Soldiers are being deployed to fill capability gaps today after the United Kingdom’s small cadre of trained firearms officers are handing in their guns after one of their colleagues was charged with murder over a police operation gone wrong.
Update 09/25/23 — Army Stood Down as Firearms Officers Return to Work
A number of firearms officers reconsidered their relinquishing of their duties on Monday, with enough returning to work for the British Army support for the Metropolitan Police to be stood down. Describing the military support as a “contingency option”, the force said discussions were ongoing and a “number of officers… have now returned”, meaning they have enough marksmen available to provide counterterrorism policing.
UPDATE: The number of Met firearms officers who have returned to armed duties is now sufficient for us to no longer require the assistance of the Ministry of Defence for counterterrorism. pic.twitter.com/ZvpznujZj5
— Metropolitan Police (@metpoliceuk) September 25, 2023
Read the original report below:
While the vast majority of British police officers are not firearm trained and carry only a taser or equivalent device on patrol, trained marksmen within the force fulfil a variety of special roles, including diplomatic protection, counter-terrorism, protection of airports, and serious crime response. Because the number of officers with that training is comparatively small, the hundreds of officers reported to be renouncing the role is making fulfilling the London Metropolitan Police’s duties impossible.
Firearms officers are volunteers from within the ranks and can step back at any time.
A formal request was made by the Metropolitan force to the Ministry of Defence for support, meaning soldiers are being called in to fill gaps in counter-terrorism policing roles. While soldiers being drafted in to bolster police marksman numbers if remarkable, it is not unique: British soldiers became a common sight around key central London locations in the past decade after a series of terror attacks.
Police officers have started handing in their firearms — with more than 300 officers now refusing to carry a gun, the Daily Telegraph reports — since one of their colleagues was charged with murder. An officer identified only as NX121 after he was granted temporary anonymity by a judge appeared in court last week, having been charged with murder after the shooting of Chris Kaba in Streatham, London, on September 5th last year.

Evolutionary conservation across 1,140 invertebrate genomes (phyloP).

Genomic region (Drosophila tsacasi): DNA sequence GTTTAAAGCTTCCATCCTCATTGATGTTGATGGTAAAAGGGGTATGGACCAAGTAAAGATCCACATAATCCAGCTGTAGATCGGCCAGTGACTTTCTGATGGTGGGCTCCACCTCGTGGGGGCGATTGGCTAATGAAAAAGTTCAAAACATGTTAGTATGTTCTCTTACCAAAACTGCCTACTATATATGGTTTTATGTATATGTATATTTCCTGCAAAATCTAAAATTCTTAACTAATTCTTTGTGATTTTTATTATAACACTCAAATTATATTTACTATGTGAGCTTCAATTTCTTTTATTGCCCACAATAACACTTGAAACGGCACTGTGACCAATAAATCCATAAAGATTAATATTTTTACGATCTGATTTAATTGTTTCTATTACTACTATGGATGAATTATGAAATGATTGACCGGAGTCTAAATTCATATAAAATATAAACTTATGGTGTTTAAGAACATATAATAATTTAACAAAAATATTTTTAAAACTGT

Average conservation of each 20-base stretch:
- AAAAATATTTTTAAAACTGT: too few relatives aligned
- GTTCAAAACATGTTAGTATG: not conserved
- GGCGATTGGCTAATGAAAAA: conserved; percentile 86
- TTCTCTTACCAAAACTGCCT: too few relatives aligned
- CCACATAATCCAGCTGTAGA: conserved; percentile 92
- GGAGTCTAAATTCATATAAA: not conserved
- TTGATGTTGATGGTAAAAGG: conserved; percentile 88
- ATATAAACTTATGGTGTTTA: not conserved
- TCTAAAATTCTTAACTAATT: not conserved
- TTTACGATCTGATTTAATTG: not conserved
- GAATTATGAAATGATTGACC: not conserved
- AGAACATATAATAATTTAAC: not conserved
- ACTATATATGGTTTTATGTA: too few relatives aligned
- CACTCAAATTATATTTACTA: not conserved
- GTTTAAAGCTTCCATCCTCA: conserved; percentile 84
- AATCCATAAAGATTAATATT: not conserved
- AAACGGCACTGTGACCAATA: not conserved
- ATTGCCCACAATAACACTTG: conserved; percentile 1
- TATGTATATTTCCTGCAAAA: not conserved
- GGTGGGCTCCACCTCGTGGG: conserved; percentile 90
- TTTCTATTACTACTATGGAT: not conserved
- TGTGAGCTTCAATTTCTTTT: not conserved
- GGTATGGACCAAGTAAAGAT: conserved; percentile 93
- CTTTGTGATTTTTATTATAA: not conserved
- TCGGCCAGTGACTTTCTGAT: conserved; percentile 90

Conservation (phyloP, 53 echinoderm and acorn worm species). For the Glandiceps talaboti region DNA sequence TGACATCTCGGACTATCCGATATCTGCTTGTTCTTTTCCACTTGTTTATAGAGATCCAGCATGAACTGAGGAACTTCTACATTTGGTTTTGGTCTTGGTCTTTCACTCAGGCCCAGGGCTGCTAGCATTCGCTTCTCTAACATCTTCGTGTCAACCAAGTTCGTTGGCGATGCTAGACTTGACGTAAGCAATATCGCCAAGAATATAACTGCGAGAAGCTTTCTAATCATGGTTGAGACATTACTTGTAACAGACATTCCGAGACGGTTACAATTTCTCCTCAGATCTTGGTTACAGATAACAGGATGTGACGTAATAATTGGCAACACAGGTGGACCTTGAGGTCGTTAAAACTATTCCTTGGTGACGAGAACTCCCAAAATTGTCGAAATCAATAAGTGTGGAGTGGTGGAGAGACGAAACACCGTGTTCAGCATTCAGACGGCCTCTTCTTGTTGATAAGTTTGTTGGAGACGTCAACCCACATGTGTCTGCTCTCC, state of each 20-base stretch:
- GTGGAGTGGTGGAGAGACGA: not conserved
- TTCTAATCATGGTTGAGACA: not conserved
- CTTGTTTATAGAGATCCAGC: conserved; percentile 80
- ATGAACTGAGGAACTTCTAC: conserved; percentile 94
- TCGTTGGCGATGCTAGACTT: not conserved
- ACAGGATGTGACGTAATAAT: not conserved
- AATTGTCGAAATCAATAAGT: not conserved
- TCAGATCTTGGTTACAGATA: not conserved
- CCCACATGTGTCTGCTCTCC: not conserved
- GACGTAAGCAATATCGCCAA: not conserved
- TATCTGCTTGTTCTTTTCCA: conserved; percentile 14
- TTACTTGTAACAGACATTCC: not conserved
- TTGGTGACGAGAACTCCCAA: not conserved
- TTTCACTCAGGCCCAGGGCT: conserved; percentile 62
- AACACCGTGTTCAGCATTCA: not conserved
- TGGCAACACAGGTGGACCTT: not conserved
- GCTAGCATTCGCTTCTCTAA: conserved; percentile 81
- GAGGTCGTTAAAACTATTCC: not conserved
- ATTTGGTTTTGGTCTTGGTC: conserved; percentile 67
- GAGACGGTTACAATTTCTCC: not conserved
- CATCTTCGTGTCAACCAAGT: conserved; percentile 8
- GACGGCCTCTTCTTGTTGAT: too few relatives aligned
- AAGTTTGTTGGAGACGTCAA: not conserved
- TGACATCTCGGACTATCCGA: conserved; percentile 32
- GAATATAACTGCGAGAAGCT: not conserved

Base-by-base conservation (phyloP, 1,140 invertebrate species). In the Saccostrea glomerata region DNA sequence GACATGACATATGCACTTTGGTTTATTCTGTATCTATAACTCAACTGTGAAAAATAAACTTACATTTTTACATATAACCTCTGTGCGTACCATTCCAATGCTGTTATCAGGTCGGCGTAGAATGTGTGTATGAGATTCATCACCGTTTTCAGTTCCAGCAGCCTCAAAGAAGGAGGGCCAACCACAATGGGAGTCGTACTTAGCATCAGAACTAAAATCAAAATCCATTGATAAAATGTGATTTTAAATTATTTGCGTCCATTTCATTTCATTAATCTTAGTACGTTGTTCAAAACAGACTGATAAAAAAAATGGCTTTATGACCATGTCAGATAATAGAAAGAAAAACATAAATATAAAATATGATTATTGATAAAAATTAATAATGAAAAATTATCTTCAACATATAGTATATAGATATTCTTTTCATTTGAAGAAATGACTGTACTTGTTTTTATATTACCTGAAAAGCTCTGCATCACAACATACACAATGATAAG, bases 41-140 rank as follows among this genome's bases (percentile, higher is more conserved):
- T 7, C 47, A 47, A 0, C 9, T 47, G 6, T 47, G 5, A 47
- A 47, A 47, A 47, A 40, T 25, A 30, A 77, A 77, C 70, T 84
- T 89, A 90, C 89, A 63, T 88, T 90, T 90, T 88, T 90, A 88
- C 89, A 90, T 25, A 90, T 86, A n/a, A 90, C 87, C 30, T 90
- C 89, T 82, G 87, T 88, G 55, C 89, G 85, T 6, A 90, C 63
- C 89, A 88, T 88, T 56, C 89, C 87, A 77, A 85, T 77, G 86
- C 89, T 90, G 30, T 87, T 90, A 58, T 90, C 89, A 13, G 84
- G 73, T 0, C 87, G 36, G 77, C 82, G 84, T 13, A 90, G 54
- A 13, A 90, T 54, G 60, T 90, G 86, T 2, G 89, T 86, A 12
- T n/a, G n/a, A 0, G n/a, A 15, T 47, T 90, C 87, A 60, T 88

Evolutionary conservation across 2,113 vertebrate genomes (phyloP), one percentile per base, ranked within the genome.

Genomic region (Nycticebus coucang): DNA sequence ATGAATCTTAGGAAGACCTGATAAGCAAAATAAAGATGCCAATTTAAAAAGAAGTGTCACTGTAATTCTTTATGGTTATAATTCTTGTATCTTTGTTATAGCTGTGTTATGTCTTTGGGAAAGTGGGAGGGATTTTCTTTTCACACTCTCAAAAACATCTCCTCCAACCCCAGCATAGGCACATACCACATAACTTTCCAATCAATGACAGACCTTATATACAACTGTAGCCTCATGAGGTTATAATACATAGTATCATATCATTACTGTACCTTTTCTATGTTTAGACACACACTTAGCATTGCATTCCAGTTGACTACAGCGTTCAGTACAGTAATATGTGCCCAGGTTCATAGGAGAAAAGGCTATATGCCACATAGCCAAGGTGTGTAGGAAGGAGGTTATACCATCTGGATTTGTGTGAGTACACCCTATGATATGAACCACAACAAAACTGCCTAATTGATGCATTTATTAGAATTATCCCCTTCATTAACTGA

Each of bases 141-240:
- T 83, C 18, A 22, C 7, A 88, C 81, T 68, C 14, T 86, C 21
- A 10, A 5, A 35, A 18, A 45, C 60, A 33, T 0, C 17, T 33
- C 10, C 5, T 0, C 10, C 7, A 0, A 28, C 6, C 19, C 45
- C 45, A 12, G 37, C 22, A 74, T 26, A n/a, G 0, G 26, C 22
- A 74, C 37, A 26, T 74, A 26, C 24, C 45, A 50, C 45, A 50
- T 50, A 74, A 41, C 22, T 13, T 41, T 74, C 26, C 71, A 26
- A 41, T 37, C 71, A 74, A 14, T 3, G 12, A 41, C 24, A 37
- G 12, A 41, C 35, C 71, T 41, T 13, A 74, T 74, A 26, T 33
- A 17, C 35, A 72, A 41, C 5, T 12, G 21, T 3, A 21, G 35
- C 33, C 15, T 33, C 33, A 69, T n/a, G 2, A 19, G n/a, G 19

Officers attempted to stop a car that was believed to have been involved in a firearms offense the previous day, and during the stop the SUV-type vehicle proceeded to “collide” with a police car. This has been characterized in some reports as “raming” past a police car, and driver Kaba was subsequently shot dead through the windscreen with a single round that struck him in the head.
It is understood firearms officers are concerned the decisions they are required to take daily as part of their job — including using lethal force — puts their own liberty at risk, and consequently continuing in the role is not worthwhile. The Metropolitan Police said in a statement at the weekend: “A number of officers have taken the decision to step back from armed duties while they consider their position. That number has increased over the past 48 hours.
“We are in ongoing discussions with those officers to support them and to fully understand the genuinely held concerns that they have.”
Tony Long, a former Met firearms officer who is well known for having been charged with murder over the shooting of a suspect in 2005 — only being cleared after a marathon ten-year legal battle — spoke to London broadcaster LBC on Monday and said police officers did not want to “live outside the law” and the decision to hand in their firearms now was not a impulse decision, but had been brewing a long time.
Speaking of another instance of an officer hauled through a lengthy and personally damaging procedure after a shooting in the course of duty, he said the case against him was thrown out of court after three years of waiting, saying “How did it get to that stage, it’s beyond belief” and that officers get no support from the force.
Long, who shot five people and killed three in the course of his duty, said: “Command don’t care about the people under them… think when people get to a certain rank they owe no loyalty to anyone other than their own promotion prospects. It’s not about the Chris Kaba incident, this has been building up for ages. It’s about a lack of trust from the people going out to do the job.”
The Home Secretary Suella Braverman, who has overall responsibility for policing in the United Kingdom, said she supported firearms officers on Monday morning, writing the “brave” officers take “split-second decisions under extraordinary pressures” to protect the public and should not have to fear being pulled into court for doing their job. She announced a review.